- One day after the 1999 massacre at Columbine High School in Littleton, Colorado, eight in 10 Americans told Gallup that the event was a sign of deeper problems in the country rather than an isolated incident that didn't reflect on society more generally.
- Before credit cards, Americans took advantage of "installment plans" as a way to buy things they couldn't afford. A 1941 Gallup poll found about seven in 10 Americans saying they had used installment plans at some point, and 36% were currently paying for something on installment.
Historic Points on the Road to Civil Rights
- In 1941, 63% of U.S. adults favored abolishing poll taxes, which were common throughout the South and posed a barrier to blacks' voting. However, 25% favored retaining them -- including a majority of residents in the eight Southern states that still imposed such taxes.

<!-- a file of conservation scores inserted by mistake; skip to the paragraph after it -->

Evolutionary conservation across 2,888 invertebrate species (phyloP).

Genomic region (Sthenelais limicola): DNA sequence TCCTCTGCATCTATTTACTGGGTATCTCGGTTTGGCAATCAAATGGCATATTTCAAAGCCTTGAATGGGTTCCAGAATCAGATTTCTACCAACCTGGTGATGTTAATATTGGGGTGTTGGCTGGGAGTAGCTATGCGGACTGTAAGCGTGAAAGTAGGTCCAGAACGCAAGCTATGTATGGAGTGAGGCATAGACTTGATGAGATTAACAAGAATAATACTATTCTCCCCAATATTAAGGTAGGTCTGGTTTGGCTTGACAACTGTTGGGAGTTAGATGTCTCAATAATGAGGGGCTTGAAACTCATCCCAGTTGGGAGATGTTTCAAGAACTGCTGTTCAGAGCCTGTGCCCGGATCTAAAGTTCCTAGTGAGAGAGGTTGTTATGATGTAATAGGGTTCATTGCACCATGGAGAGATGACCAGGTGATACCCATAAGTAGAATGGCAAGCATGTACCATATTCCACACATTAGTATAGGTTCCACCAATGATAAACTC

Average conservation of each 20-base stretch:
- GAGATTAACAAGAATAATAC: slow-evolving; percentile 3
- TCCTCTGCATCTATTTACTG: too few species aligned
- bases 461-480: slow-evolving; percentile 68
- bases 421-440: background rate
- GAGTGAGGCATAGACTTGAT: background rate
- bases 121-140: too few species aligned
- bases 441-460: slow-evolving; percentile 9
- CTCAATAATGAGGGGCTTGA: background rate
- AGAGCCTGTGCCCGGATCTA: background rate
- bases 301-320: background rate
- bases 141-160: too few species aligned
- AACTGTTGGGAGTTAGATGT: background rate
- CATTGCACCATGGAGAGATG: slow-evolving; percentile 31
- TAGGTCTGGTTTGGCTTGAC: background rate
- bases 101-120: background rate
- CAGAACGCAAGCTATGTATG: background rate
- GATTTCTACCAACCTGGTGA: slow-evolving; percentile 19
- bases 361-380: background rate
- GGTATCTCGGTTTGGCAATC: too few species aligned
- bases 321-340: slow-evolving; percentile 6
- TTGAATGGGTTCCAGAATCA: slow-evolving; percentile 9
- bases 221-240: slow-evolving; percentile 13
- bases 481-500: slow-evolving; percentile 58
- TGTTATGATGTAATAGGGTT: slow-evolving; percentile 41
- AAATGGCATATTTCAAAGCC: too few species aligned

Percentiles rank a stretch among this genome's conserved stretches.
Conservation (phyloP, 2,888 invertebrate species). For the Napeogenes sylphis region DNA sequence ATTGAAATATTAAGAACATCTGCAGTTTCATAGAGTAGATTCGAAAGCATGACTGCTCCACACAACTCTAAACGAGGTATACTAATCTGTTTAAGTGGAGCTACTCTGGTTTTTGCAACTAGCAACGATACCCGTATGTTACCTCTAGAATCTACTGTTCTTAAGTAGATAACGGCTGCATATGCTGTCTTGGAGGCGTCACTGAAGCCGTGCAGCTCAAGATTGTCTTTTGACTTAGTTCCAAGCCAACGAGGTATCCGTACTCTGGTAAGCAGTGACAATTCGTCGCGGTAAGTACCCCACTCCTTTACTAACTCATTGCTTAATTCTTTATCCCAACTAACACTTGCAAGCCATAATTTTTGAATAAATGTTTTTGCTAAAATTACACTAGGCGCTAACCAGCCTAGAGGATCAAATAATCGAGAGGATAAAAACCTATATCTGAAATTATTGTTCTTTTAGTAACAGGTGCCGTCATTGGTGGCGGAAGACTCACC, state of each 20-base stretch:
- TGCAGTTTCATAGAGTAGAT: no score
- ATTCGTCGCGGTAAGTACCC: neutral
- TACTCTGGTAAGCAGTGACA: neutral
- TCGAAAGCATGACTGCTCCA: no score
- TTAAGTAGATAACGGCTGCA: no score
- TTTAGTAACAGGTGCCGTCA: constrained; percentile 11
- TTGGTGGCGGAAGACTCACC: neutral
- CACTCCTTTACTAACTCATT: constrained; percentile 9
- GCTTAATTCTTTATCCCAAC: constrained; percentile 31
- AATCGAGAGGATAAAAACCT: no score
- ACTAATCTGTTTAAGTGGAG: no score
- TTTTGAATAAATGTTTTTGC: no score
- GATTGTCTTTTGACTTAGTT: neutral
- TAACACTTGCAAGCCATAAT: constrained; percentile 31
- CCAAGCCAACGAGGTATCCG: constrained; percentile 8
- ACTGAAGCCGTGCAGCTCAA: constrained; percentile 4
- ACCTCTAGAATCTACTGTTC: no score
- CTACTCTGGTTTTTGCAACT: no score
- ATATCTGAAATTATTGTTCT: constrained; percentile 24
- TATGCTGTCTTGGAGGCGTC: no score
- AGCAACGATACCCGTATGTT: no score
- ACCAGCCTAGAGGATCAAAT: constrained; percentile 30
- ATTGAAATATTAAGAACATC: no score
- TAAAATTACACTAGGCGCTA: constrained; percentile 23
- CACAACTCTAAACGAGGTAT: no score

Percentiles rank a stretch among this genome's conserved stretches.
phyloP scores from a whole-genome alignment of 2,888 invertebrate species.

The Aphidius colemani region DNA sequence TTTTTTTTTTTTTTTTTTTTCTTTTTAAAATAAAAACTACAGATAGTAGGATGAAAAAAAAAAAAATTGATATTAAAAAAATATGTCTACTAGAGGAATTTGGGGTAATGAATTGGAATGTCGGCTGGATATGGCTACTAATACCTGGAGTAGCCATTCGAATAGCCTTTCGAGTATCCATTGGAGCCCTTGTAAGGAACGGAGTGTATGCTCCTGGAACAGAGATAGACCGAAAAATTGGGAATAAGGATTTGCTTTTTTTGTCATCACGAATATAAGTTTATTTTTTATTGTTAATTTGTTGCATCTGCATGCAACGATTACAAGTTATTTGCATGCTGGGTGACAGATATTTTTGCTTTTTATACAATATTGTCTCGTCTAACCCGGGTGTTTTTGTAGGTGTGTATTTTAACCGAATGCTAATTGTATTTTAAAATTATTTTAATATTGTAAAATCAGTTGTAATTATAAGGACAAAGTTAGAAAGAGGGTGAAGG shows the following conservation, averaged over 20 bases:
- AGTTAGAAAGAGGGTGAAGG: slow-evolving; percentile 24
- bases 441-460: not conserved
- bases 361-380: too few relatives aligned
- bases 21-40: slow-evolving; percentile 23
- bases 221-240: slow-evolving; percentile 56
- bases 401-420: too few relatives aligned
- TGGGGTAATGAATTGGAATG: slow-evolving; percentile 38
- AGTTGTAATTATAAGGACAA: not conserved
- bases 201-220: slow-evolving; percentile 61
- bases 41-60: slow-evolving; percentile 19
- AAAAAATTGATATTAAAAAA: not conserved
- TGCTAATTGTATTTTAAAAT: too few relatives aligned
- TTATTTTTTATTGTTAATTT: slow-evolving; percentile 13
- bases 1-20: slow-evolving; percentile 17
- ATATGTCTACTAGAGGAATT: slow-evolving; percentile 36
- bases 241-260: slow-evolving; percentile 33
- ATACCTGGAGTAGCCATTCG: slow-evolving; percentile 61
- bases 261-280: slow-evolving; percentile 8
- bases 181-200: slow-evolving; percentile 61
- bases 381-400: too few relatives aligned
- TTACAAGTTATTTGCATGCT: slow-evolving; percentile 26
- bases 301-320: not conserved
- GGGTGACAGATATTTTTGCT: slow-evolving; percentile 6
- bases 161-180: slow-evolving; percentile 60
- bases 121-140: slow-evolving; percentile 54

- In 1957, six in 10 Americans supported the Supreme Court's decision to strike down an Alabama law that required segregated seating on city transportation, marking the last major blow to the doctrine of "separate but equal." Support for the court's decision registered 27% in the South but 70% elsewhere.
- Many more Americans in 1962 thought President John F. Kennedy was "pushing racial integration" too fast (42%) rather than not fast enough (12%), with another 32% saying he was advancing things "about right."
- In 1965, shortly before the Supreme Court struck down a Virginia law banning interracial marriage, Americans were evenly divided on the matter, with 48% approving and 46% disapproving of laws making marriage between whites and blacks a crime.
- Three-quarters of Americans in 1965, including half of white Southerners, favored President Johnson's proposal to ensure equal voting rights for blacks.
Evolving Views About Women
- Seventy years ago, in 1947, Americans were largely OK with women wearing slacks at home (65%), but only 32% approved of women wearing slacks in public.
- The percentage of Americans approving of "a married woman earning money in business or industry if she has a husband capable of supporting her" rose from 18% in 1936 to 55% in 1969.